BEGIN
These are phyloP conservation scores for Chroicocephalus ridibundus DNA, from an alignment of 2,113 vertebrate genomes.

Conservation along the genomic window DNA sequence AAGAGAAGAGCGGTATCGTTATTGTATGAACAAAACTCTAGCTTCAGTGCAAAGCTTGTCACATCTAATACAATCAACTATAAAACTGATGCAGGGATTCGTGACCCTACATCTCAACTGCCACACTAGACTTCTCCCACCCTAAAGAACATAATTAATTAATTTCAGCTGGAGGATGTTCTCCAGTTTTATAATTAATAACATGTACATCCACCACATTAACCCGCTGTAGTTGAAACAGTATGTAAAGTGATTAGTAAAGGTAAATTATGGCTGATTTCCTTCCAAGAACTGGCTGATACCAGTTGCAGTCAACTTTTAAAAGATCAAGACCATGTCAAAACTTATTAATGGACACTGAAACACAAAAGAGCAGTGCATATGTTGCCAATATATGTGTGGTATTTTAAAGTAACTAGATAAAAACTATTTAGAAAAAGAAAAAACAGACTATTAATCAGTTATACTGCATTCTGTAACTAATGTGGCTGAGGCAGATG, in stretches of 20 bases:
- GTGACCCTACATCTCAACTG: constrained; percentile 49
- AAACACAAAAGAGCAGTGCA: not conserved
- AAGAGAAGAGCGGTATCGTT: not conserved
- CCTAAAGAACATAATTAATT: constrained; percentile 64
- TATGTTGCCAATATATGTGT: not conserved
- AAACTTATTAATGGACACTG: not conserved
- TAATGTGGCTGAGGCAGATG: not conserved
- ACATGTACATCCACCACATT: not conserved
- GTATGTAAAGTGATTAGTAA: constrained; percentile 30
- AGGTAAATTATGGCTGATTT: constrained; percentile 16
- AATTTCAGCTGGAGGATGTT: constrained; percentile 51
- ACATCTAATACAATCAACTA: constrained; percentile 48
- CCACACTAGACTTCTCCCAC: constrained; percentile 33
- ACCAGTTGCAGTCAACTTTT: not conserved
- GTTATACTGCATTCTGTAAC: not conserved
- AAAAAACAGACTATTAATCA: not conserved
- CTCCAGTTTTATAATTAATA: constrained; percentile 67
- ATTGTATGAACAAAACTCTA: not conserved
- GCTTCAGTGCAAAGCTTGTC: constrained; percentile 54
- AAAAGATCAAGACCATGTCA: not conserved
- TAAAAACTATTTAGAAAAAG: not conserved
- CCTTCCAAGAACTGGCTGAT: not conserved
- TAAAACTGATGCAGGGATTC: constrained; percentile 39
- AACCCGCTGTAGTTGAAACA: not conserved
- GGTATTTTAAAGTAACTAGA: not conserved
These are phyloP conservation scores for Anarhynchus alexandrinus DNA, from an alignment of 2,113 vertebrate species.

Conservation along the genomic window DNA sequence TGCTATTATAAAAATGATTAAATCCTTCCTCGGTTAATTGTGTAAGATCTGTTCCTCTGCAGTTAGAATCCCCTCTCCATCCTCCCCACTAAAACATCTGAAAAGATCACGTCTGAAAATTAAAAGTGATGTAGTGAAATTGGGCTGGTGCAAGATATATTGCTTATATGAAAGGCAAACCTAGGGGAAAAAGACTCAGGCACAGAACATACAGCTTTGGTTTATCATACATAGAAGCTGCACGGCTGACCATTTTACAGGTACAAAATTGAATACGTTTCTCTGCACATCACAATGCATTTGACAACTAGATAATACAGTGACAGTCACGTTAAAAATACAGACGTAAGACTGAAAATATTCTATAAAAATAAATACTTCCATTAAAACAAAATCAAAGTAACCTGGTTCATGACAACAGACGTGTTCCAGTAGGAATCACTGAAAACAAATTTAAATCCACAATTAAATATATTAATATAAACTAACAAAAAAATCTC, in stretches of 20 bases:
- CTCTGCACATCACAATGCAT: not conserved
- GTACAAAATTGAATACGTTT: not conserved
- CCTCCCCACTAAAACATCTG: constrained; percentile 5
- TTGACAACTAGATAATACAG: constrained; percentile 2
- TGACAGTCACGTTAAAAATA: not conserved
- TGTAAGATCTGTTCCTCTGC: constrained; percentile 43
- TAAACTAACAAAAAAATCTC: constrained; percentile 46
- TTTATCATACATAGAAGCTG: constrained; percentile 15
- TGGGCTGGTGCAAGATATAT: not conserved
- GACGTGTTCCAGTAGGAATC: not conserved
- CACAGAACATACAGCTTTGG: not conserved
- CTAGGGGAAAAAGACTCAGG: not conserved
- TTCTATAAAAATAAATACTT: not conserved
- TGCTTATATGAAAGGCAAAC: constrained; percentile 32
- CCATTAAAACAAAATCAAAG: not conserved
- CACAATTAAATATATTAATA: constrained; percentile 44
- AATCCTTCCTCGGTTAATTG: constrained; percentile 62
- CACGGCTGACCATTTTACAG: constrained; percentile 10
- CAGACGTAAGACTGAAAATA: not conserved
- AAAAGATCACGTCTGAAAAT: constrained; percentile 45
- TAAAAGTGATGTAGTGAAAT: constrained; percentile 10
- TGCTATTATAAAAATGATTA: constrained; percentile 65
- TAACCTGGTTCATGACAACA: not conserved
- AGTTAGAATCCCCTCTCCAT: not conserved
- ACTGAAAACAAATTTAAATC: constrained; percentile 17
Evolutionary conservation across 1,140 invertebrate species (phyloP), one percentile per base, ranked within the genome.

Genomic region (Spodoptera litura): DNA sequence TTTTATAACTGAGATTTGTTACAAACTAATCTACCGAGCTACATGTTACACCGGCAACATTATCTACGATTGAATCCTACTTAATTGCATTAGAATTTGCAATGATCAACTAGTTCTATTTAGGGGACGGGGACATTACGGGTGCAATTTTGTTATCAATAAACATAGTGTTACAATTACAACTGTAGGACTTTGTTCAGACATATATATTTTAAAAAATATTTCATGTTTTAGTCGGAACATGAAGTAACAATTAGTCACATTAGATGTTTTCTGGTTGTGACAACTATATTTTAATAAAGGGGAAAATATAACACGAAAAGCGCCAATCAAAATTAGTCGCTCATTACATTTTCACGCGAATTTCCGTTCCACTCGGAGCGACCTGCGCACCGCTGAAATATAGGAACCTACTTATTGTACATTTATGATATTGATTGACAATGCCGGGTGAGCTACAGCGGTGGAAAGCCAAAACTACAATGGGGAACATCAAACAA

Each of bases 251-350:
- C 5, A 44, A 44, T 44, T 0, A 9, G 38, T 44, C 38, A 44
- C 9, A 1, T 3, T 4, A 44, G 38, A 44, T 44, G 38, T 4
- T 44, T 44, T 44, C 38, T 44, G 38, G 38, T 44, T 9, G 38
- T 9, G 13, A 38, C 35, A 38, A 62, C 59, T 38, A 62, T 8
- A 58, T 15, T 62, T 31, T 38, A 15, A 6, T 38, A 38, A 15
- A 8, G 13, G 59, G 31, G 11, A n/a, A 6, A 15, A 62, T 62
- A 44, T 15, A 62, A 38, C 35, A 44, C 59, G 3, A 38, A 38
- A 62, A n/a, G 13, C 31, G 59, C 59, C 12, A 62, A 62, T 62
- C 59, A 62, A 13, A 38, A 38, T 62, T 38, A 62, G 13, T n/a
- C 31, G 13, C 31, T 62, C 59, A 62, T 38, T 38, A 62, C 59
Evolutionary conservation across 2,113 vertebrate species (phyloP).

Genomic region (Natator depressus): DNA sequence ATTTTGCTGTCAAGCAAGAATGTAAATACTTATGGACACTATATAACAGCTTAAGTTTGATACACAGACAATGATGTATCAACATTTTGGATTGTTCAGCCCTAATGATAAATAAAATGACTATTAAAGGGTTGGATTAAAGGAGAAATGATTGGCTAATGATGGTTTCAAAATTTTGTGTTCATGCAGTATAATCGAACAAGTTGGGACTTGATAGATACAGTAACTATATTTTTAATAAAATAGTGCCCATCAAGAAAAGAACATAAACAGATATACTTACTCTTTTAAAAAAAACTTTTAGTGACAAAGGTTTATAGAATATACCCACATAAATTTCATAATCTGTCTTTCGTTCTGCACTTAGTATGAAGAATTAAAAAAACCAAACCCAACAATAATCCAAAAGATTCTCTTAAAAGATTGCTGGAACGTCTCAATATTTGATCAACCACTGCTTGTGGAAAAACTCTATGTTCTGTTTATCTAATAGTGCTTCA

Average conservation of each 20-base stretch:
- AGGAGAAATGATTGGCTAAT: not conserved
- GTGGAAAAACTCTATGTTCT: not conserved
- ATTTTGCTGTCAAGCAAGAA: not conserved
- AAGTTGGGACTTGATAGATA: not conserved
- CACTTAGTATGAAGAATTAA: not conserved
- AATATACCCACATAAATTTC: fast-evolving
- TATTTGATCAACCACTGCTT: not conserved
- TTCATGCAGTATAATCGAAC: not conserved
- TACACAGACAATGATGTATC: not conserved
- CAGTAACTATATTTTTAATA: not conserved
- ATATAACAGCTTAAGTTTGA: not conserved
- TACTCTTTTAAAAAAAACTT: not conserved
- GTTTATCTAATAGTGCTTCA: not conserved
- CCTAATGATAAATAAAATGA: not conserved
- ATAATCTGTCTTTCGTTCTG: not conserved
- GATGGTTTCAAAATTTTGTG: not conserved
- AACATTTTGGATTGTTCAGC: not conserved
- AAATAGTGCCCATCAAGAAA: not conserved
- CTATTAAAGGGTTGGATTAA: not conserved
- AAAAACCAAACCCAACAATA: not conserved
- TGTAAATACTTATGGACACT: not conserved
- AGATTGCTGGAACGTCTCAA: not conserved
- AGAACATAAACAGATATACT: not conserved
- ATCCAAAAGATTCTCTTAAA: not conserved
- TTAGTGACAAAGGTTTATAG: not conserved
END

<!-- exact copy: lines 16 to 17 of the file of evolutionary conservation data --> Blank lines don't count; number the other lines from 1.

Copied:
- ACCAGTTGCAGTCAACTTTT: not conserved
- GTTATACTGCATTCTGTAAC: not conserved